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A Problem with Half-Missing Lines
Tuesday, March 15, 2005, 9:58 AM

Some readers who use Internet Explorer will notice an occasional and recurring problem with Mere Comments: lines of text in our posts where the bottom half of the letters is missing. We are working with TypePad to resolve this error. In the meantime, if you have an alternative browser (Netscape, Mozilla, Safari, etc.) please use it to read Mere Comments.

Thank you for your patience.

Emerging from What?
Monday, March 14, 2005, 2:32 PM

One reader responds to David Mills’ The Emergents and the Evangelicals:

Although I do not presume to be an “expert” on the Emergent movement (how would one go about procuring such an expertise?), I’ve yet to encounter anything written by or about Emergentists that rises to the level of comprehensibility. This is partly, I think, due to a concerted effort on the part of Emergentists to remain incomprehensible—a vice that is usefully mistaken for the virtues of depth and mystery. More importantly, however, it strikes me that the Emergent movement is attempting the metaphysically impossible: to bring something out of nothing.

As a Gen-X’er, I empathize with the search for an authentic Christian spirituality—one that transcends the vapidity of Baby-boomer evangelicalism. Yet thus far, I see no philosophical grounds for believing that the Emergent church movement represents the way out. This is because there are points at which one will never get out by going forward (as the name “Emergent” suggests). There are points at which one must, as Vizzini told Inigo in The Princess Bride, “go back to the beginning.” And the post-modern point in which we live today and from which the Emergent church is purportedly “emerging” represents just such a point. One cannot move forward (emerge) when there is nothing there from which to move.

Goin’ back,

Justin Barnard

Justin D. Barnard
Assistant Professor of Philosophy and Chair
Department of Humanities
Crichton College

A Week from Today
Friday, March 11, 2005, 4:36 PM

If nothing changes in her favor, and we must face the fact that it isn’t likely to given the state of our laws and the culture that drives them, the State of Florida, acting on the unrelenting desire of her husband, will slowly starve Terry Schiavo to death beginning a week from today.

Resistance to such crimes can be measured in small acts too numerous to mention: prayers, petition cards, legal motions, telling our neighbors stories that witness to her personhood, even the offer of a million dollars to ransom Ms. Schiavo from the grip of men tenaciously intent on murder.

One such act was an essay, Let Live or Make Die?, written by William Luse and published in this month’s edition of Touchstone.

Death on a Friday Afternoon: A Recommendation
Thursday, March 10, 2005, 4:30 PM

In the West, we are appoaching Good Friday, just two weeks from tomorrow.

Tuesday night I went down to our local library to borrow Death on a Friday Afternoon by Richard John Neuhaus, as I have in years past.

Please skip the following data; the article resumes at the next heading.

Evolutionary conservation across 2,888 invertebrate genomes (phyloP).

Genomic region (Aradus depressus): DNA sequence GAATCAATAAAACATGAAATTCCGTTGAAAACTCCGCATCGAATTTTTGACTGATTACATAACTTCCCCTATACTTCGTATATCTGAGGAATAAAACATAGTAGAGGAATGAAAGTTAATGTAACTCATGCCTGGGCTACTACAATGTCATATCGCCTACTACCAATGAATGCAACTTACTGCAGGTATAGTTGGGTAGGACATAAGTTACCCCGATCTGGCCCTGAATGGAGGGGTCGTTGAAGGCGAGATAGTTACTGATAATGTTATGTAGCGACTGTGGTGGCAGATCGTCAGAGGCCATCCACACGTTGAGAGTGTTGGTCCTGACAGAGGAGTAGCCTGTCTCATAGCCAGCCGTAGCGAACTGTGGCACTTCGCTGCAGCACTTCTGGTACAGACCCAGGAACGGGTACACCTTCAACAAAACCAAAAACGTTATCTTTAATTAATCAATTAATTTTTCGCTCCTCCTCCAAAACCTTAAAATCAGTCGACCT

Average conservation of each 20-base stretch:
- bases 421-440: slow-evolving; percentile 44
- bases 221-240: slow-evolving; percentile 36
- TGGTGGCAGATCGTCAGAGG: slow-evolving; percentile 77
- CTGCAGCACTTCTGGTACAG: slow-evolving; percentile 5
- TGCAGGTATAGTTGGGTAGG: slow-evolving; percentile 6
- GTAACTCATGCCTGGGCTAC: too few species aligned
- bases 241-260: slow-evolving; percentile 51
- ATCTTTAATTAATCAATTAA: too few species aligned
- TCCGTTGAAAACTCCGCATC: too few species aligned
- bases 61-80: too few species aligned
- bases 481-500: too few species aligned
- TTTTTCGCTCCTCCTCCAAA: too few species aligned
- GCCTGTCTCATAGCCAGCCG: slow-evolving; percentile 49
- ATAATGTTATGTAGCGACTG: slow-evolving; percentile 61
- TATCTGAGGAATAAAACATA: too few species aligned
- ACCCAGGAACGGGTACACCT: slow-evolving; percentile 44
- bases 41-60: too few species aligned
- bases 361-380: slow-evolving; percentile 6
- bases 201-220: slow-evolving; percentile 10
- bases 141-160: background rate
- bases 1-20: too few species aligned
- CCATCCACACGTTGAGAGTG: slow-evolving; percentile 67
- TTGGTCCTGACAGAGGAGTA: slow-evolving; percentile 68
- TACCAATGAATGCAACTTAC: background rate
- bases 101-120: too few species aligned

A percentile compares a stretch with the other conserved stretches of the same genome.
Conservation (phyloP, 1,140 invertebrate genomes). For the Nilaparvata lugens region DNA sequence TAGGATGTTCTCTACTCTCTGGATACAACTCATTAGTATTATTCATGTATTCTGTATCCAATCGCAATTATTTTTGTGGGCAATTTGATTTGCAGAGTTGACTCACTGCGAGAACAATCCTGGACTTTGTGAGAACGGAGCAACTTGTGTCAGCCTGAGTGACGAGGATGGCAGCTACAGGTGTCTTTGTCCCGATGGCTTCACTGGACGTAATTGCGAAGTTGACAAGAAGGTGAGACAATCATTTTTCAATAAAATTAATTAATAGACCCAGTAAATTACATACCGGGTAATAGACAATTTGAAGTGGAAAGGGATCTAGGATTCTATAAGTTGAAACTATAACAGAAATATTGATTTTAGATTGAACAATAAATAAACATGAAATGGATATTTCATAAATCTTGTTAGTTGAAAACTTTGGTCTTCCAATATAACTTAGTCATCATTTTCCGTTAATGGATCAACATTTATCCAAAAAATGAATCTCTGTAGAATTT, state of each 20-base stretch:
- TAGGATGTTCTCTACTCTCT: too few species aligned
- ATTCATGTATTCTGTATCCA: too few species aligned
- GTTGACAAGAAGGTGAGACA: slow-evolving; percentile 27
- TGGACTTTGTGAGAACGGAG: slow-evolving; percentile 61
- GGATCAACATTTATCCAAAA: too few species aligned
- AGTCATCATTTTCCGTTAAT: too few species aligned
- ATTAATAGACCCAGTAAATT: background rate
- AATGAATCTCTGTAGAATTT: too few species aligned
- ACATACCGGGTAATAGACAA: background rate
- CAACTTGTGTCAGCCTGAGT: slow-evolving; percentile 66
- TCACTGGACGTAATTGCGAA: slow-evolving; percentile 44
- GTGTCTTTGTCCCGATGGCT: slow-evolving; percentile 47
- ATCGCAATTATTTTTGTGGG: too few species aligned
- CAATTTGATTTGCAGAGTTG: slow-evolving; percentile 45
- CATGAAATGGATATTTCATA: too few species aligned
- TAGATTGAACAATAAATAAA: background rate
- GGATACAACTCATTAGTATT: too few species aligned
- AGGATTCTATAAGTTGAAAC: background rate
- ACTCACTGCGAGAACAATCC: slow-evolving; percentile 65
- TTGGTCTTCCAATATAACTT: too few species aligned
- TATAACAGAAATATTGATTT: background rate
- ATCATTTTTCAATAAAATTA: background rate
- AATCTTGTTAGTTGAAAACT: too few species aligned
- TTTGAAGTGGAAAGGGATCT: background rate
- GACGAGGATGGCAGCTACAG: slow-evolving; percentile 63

It might seem strange to call a book with this title a primer on Christianity, but our entire faith is distilled in these “Seven Meditations on the Last Words of Jesus from the Cross.”

A first-rate guide for converts, this is a book to be re-read every year: to remember what is important, to clear the dross of wrestling with false teachers or of thinking too hard about controversies, and to center the mind and heart on what is essential—faith, hope, love.

As Neuhaus writes, “If what Christians say about Good Friday is true, then it is, quite simply, the truth about everything.”

What kind of dog are you?
Thursday, March 10, 2005, 3:59 PM

Now for something completely odd, sent around by our contributing editor, Kevin Offner. Apparently there is a sort-of-new British comedy film titled Gone to the Dogs. I know nothing about the film, and this is certainly not meant as an endorsement, but Kevin brought to our attention a game/personality test on the film’s website (click on “What Dog Are You”) which purports to show what breed of dog you are most like.

The game is set in one of the spiffiest Web animations I’ve ever laid eyes on.

Kevin is most like an Irish Wolfhound, it seems, and (being a Southerner I can only express pride here) I am most like an American Black & Tan Coonhound.

Again, no warrants made about the film or the game/test, whatever its results for you.

Lent and the Modern Mind
Thursday, March 10, 2005, 3:21 PM

Partrick Hannigan, known to some as the Paragraph Farmer, has these good lines toward the end of a new article for Catholic Exchange:

Fortunately, the season of Lent is countercultural in all the right ways. By admitting that we have sinned through our own fault, we consciously abandon the “devil made me do it” excuse that has been a favorite of victim-class thinking since Adam and Eve. By repenting before God, we acknowledge that He exists outside of how we feel about things.